Two Barns

My grandparents’ barn is a purely southern entity: a functional, rustic memory-generator. This barn has served every possible purpose. It held my grandparents’ farm-animals decades ago. Empty stalls became the place to dig for worms before my grandpa and I went fishing. After losing its structural integrity, the original barn was torn down and rebuilt, now serving as a storage unit and a giant memory box for my grandpa’s military mementos. This barn represents both the authentic and nostalgic characteristic of the South, leaving behind memories of its functionality and preserving memories of the Griffin family past.

They returned to the place they knew, where memories of their childhoods transferred to their own children.

My grandparents are both from Monroe, Union County, North Carolina. When my grandpa entered the Air Force, their family unit moved to multiple places in Europe before finally coming back to my grandpa’s family house in Union County. They returned to the place they knew, where memories of their childhoods transferred to their own children. When my grandpa was a boy, his family raised livestock and farmed their acreage. The center of their lifestyle was the old barn, complete with an attic for storing tools and an ample number of stalls for animals. My dad says he remembers the barn as a bright, lively place, although it did not serve as many traditional farm functions in his childhood as it did was when my grandpa was a boy. Dad still helped with some farming and they had a few cows, but nothing near the scale that the farm once was. Grandpa Phil was adamant in retaining the southern ideology of “southern sweat,” preserving a reliance on hard labor.[1] My experience with the barn is peppered with memories of the narratives I have heard and the memories that I have made myself. The barn, for me, is an avatar of my southern experience.

My experience with the original barn was one of true childlike authenticity, an honest quality indicative of the South, akin to Harper Lee’s Scout; getting my hands dirty with no worries I would spend many slow afternoons on the ground floor of the barn, sunlight streaming through the boards of the attic above, calling for the barn cats to come out. This was, each time, a futile effort, but to me these cats were like the fairies of the barn, darting back and forth through the stalls and under the tractor.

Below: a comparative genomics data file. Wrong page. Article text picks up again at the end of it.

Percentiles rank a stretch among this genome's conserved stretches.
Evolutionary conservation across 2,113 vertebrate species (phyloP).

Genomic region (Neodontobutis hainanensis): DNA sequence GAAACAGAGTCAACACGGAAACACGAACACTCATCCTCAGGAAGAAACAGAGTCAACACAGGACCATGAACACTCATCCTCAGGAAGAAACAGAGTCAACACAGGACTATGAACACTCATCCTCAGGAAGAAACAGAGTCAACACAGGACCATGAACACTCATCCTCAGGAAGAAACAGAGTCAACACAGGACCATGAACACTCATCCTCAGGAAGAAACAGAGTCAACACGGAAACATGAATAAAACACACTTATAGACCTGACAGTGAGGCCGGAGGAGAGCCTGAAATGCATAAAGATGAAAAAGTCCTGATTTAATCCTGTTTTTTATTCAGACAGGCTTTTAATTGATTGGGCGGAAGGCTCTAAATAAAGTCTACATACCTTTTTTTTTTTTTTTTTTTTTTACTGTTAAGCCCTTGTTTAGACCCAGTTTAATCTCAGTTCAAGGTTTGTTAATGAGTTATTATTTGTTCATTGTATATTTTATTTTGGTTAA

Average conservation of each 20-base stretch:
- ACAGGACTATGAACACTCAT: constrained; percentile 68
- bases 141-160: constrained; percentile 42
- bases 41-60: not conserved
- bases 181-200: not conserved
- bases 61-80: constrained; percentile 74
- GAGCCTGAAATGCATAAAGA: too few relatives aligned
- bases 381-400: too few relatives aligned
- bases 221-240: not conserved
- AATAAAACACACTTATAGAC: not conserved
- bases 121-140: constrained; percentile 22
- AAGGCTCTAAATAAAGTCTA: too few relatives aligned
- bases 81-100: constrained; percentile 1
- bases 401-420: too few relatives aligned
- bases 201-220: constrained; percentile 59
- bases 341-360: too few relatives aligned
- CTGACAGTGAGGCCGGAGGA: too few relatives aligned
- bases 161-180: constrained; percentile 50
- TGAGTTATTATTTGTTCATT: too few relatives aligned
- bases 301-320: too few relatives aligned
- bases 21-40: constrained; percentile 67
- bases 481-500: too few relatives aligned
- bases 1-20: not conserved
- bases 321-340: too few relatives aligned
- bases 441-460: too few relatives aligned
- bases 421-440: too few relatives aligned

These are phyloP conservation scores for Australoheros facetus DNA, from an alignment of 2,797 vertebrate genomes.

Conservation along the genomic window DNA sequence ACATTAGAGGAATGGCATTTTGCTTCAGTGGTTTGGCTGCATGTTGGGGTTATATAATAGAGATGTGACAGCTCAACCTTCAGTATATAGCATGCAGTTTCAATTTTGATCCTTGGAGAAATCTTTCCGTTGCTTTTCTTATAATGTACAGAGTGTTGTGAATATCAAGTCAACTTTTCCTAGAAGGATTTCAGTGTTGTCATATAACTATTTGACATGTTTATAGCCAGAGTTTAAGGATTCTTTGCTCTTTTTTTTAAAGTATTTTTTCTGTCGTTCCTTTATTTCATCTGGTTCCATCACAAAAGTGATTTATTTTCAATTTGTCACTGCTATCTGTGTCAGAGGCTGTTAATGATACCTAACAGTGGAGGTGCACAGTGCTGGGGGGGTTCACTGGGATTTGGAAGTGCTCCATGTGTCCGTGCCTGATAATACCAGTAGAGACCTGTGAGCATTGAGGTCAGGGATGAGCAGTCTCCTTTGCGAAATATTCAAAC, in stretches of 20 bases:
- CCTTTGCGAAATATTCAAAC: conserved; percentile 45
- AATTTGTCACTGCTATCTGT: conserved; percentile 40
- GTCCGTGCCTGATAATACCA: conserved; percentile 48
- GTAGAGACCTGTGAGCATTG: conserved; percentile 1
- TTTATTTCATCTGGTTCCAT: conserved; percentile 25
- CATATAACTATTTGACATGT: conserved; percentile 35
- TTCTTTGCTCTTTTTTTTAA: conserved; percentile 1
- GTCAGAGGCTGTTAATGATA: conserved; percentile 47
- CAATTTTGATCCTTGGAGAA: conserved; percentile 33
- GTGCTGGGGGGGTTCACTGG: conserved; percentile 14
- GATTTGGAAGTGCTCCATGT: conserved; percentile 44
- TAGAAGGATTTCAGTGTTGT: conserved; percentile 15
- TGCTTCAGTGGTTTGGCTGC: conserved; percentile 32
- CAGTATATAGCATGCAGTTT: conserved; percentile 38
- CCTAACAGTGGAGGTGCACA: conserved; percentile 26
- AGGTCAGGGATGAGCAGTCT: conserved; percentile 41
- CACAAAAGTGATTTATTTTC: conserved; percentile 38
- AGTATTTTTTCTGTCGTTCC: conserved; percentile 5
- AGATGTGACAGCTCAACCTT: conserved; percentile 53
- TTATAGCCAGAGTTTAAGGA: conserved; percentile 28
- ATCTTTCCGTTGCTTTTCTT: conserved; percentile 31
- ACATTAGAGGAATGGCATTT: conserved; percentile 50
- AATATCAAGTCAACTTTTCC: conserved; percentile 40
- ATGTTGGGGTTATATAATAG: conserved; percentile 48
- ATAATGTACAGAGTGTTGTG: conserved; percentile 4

The new barn

When it was time to fish, my grandpa would divert my fairy-searching to a less glamorous activity: digging up worms. He would get his old, rusty shovel out of the first storage space on the right, till up a hunk of wet dirt, and I would sift through it, picking out worms and placing them into a mason jar. I distinctly remember the earthy smell, the soothing cool feeling of the dirt between my fingers, the acceptance of the discomfort of dirt under my fingernails, and the fear of my grandpa possibly cutting a worm in half. One day, our fears heightened to much more than an accidental worm bifurcation. My grandpa was looking for a hammer in the attic of the barn, when the floorboards broke and he fell to the ground. That very day, my grandma scheduled the barn to be torn down. There was a 3-month liminal period between the demolition and rebuilding, in which the yard looked barren and the place as a whole was incomplete.

Once the new barn was built, it made me quite nostalgic for the old one. This new barn is the embodiment of the “barn imaginary”: red with a black roof, two windows on the front. In short, it looks forced and unauthentic in spirit, a stereotypical southern design that is no longer southern to me. However, what this barn lacks in authenticity, it makes up for in memory and nostalgia. The whole first floor is dedicated to my grandpa’s military career, with shadowbox after shadowbox filled with rifle contest medals and badges. Black-and-white pictures and yellowed newspaper clippings depict a younger Phil Griffin and transport me from a physical place to a mental space, one that highlights southern ideologies of honor, duty, and pride in something bigger than oneself.[2]

While the old barn embodied the Southern imaginary of honest, practical charm, the new barn embodies the tendency of those from the South to remember the past fondly.

My grandparents’ barn has changed both as a physical place and as a southern aesthetic. It served as an avatar for the southern imaginaries of nostalgia and authenticity, as well as a place to make new memories. The South lives in the hard work my grandpa did in that barn when he was a child, it lives in the tilled soil from digging worms, it lives in the memories of my grandpa’s tour of service. The South lives in that barn.

Sarah Griffin


[1] Bernard L. Herman, “Southern Salt,” (lecture, Introduction to the American South: A Cultural Journey, University of North Carolina, Chapel Hill, NC, January 20, 2015).

[2] Bernard L. Herman, “The South,” (lecture, Introduction to the American South: A Cultural Journey, University of North Carolina, Chapel Hill, NC, January 8, 2015).